Educational systems differ in terms of their teaching style, delivery method and student expectations. Different cultures have varied approaches to learning. Numerous studies on this topic highlight that approaches to teaching and learning in Western and Eastern educational systems are fundamentally different. I should interject here to explain that I am not entirely comfortable with the broad definitions of East and West. Is Australia in the West? It’s down to perspective, and it could be argued that it depends which map you are looking at. While Australia has its European roots in the cultural and economic West, geographically it is about as far away from the West as one could get. However, in this instance the simplification provides a straightforward approach to illustrate some general differences and stimulate thought.
Based on this classification, let’s look to the East. In countries such as China, Japan and India, the emphasis is traditionally on conformity with rules and regulations that students are expected to follow. Lectures are the main mode of instruction, with the teaching method being predominantly a one-way direction. As a consequence, memorising and retaining information is the goal, with a focus on examination results and grades. Formality prevails in these cultures: teachers are revered and seen as authoritarian. The method commonly associated with learning in these parts of the world is known as ‘rote learning’ – a technique based on memorisation and repetition.
In Singapore, students rely on rote learning and extra tuition to get through exams. This is believed to be driven by the Singaporean concept of kiasuism – in Hokkien, a Chinese dialect, it means ‘afraid to lose’. A desire for continual betterment through strong academic results is entrenched in the collective mindset.
On the contrary, a teacher acts as a facilitator in Western education systems (in this case we are looking to the Australian and German cultures). Open discussions, debates and sharing of ideas are encouraged in the classroom, offering a sense of ownership to the learning experience. These systems encourage individual talent, creativity, assertiveness and critical thinking.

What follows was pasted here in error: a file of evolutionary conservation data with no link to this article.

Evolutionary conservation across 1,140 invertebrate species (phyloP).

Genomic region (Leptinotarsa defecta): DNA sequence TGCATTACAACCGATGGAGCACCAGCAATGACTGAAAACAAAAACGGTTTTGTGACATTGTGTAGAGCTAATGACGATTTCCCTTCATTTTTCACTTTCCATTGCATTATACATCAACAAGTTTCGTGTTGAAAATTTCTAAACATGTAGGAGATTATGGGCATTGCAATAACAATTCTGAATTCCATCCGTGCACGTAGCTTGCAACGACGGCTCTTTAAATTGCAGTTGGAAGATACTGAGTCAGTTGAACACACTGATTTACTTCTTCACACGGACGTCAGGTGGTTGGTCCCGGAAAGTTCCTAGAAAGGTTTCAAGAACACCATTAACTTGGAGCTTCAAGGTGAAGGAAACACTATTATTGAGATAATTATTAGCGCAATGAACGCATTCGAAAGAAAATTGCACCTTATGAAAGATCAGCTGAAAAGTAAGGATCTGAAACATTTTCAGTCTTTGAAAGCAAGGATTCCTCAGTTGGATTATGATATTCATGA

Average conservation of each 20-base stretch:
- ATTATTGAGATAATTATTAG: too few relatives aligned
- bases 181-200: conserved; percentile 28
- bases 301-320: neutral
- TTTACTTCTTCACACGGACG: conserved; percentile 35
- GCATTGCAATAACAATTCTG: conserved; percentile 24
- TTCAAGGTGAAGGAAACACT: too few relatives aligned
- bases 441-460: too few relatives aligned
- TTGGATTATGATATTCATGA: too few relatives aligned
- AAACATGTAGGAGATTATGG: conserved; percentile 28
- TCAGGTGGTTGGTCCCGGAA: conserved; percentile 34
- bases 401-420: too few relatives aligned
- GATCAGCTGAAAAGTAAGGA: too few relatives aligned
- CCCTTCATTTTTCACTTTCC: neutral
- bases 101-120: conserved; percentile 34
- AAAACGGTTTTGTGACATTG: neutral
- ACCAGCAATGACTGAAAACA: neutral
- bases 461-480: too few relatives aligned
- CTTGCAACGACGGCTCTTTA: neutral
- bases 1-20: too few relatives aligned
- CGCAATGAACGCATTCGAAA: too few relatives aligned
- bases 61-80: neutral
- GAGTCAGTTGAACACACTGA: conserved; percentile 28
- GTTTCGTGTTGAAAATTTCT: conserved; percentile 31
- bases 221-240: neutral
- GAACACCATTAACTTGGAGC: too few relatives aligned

We know that culture and learning are connected, but it would be unreasonable to assume that each learner is a product only of their learning environment. Let’s also be aware that many people pursue further education opportunities outside of their home country, so their learning experiences are further nuanced through a combination of styles. It would be more beneficial to understand the expectations of the learning process from the learner’s perspective which is fundamental to the instructional design of workplace learning.
Going back to our story, the Asia-Pacific training program failed to engage everyone effectively. It was a one-way methodology of telling rather than open discussion and discovery to suit the diversity in the room. It also represented a missed opportunity to provide broader context and deeper relevance to the leadership team. The investment in a regional training program is considerable. Failure to deliver on learning objectives due to cultural differences is a costly oversight.
There are some fundamental considerations when planning learning and development programs for multicultural groups. Awareness around cultural influences on learning styles is important in enabling the transfer of skills and knowledge. Those responsible need to consider how to create a learning culture that exposes all participants to multiple perspectives and connects them with alternative views of the world.
Written by Gaiti Rabbani. Have you read?